It is amazing how much times have changed in Arkansas. The candidate filing period that ended today reveals that the state continues to shift from blue to red.
For starters, the Democrats have no chance to retake the State Senate.
With only 4 races in contention in November, Republicans are assured to hold at least 20 out of 35 seats, while Democrats are only assured of 11 seats. And of the contested races, one race – Sen. Bill Sample in Hot Springs’ District 14 – is against an independent candidate not a Democrat. Sen. Jason Rapert in Conway’s District 35 is the only incumbent Republican with an opponent.
However, the Republicans have a chance of two pick-ups. In Paragould’s District 20, Sen. Robert Thompson faces a rematch with Blake Johnson and in Batesville’s District 19, Sen. David Wyatt decided not to run for re-election. Democratic Rep. James McLean will take on former GOP Rep. Linda Collins-Smith in that now open seat.
The House is much more up for grabs with the current make-up of 51 Republicans to 48/49 Democrats (Rep. Fred Smith was elected as Green Party, but caucuses and has filed for re-election as a Democrat). There are 38 contested elections and Republicans will hold at least 35 seats (or 38 seats if you don’t count challenges from third parties). Democrats will hold at least 27 seats (or 28 seats if you don’t count challenges from third parties).
We will dig into the 34 races with both parties soon to see which way each leans, but Republicans have at least a slight advantage based on filing.
All federal and statewide races will see a general election, expect for Congressman Steve Womack who will be unopposed in northwest Arkansas.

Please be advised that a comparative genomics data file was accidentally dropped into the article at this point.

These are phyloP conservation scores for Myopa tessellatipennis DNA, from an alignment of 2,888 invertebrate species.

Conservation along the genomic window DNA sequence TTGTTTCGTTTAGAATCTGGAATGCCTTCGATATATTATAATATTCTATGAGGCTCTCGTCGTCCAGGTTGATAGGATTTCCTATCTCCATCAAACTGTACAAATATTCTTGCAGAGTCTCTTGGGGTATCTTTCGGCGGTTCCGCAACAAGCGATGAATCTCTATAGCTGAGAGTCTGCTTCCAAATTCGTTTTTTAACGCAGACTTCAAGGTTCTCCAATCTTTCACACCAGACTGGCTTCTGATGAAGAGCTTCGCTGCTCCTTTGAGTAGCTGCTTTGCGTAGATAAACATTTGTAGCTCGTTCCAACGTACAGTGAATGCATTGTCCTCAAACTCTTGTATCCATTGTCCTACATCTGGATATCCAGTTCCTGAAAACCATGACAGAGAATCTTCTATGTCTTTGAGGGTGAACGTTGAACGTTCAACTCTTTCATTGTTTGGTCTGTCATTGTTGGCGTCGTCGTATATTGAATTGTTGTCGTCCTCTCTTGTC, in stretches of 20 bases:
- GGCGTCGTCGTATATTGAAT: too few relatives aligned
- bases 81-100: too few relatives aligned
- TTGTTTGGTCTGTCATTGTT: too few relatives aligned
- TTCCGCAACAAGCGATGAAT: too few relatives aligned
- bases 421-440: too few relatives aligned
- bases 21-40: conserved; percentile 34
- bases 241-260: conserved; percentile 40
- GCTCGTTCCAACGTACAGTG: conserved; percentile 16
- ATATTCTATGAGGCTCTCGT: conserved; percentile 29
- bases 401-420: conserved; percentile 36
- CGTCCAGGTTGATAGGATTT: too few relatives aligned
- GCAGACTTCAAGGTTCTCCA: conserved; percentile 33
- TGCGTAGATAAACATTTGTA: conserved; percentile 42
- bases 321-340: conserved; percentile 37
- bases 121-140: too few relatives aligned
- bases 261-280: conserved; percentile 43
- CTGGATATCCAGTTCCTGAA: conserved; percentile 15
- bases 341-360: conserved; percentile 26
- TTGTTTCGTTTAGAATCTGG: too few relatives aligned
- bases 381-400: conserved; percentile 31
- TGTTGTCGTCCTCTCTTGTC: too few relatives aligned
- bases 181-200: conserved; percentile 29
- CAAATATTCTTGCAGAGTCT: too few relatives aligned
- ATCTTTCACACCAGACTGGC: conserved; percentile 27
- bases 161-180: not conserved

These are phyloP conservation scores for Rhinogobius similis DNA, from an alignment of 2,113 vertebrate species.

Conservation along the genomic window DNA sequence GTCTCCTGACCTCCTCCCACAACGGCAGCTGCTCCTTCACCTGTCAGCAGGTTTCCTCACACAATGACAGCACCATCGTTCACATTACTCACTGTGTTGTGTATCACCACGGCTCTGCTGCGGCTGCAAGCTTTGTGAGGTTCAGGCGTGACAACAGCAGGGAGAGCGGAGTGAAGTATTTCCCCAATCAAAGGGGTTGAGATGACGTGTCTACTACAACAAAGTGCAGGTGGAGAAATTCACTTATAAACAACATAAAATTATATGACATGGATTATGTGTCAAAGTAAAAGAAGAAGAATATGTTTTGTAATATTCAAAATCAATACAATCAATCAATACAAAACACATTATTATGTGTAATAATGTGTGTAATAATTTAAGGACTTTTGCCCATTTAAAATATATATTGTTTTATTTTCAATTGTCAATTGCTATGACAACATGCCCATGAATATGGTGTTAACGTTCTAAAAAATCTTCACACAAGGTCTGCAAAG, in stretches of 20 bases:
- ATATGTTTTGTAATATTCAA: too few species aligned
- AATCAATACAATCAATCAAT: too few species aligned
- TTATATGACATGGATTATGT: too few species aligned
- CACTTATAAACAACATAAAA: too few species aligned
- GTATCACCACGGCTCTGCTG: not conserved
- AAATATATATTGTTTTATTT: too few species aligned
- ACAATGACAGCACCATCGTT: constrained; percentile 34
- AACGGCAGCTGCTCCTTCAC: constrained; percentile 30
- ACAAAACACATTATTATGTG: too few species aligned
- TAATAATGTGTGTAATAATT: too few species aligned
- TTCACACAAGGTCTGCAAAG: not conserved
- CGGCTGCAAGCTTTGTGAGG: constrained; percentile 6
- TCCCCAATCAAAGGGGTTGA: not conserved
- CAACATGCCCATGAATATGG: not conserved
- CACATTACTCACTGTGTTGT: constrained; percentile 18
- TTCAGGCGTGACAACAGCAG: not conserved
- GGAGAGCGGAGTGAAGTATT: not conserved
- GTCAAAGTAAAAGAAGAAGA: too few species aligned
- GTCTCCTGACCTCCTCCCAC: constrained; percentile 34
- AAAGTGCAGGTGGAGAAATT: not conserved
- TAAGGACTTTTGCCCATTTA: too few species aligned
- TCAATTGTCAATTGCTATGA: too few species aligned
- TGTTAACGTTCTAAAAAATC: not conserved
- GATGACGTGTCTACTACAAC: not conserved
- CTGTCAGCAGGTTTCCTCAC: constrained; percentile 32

It is interesting to note that almost all the activity in the May primary will be on the Republican ticket.
The governor’s race is the only statewide Democratic primary where Mike Ross will take on Lynette Bryant. By contrast, Republicans will have primaries in the race for Governor, Lieutenant Governor, Attorney General, State Treasurer, State Auditor, and in the Second and Fourth Congressional Districts. And in the state legislature, Republicans have 3 Senate Districts with primaries, while there are none on the Democratic side. There will be 18 House District primaries with only 4 on the Democratic side.
Again, other than county and local races, Democrats will have only a primary in the race for governor and 4 State House Districts. It will be interesting to see if this causes the turnout in May to shift to the GOP ticket. Even some of these local races show signs of change for Republicans such as in Newport where Republican Charlie Landrum filed for mayor without any opposition.
The Republican State Leadership Committee sent a press release noting the record number of Republican women running this year with 5 statewide and federal candidates, 3 State Senate candidates, and 21 State House candidates.
“On behalf of the RSLC’s ‘Right Women, Right Now’ initiative I’d like to applaud the leadership of Arkansas Republicans and commend them for securing so many talented and hard working women candidates to run for office,” said RSLC Communications Director Jill Bader. “The RSLC looks forward to working with Arkansas Republicans to support these women, including the record number running for state house, who are poised to make strong gains in 2014. We praise the leadership of RLCC Executive Committee Member Senate President Pro Tem Michael Lamoureux, Arkansas House Majority Leader Bruce Westerman and Representative Kelley Linck for spearheading the initiative to put record women on the ballot.”
The campaign season has only begun, but the filing scorecard certainly reinforces the idea that Arkansas continues to turn red.
UPDATE – A reader asked me how many candidates filed for each party in total. Good question so I looked it up.
Republicans had 132 candidates file for 98 different federal and state offices, while Democrats had 88 candidates file for 81 different federal and state offices. Also, Libertarians had an impressive 19 candidates, while the Green Party only had 2 candidates. Only one candidate filed as an Independent.
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